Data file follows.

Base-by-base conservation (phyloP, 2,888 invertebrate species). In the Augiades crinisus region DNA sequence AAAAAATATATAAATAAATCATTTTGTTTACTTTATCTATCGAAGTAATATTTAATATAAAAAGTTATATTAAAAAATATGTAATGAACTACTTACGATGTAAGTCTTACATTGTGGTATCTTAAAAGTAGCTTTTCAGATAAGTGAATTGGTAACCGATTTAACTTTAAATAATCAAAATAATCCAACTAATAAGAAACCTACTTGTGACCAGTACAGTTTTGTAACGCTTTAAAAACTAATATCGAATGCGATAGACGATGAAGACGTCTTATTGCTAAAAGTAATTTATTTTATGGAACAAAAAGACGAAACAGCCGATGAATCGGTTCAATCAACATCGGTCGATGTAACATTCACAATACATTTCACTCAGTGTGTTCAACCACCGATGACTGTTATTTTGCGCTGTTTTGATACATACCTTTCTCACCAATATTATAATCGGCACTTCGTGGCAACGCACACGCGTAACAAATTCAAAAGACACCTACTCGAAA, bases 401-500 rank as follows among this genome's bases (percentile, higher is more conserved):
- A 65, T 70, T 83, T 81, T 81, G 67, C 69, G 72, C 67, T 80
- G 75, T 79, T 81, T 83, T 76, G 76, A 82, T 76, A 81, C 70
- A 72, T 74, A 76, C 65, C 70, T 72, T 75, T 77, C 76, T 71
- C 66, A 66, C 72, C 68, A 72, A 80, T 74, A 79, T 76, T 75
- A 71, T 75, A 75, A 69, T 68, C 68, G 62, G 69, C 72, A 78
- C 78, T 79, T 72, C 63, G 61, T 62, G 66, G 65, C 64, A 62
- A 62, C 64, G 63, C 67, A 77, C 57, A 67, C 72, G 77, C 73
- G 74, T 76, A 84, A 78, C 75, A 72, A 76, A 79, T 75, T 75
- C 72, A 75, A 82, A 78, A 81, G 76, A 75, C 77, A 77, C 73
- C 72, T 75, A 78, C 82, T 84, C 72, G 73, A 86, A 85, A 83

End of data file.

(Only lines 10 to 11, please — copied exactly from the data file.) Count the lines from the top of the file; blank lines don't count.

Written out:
- C 72, A 75, A 82, A 78, A 81, G 76, A 75, C 77, A 77, C 73
- C 72, T 75, A 78, C 82, T 84, C 72, G 73, A 86, A 85, A 83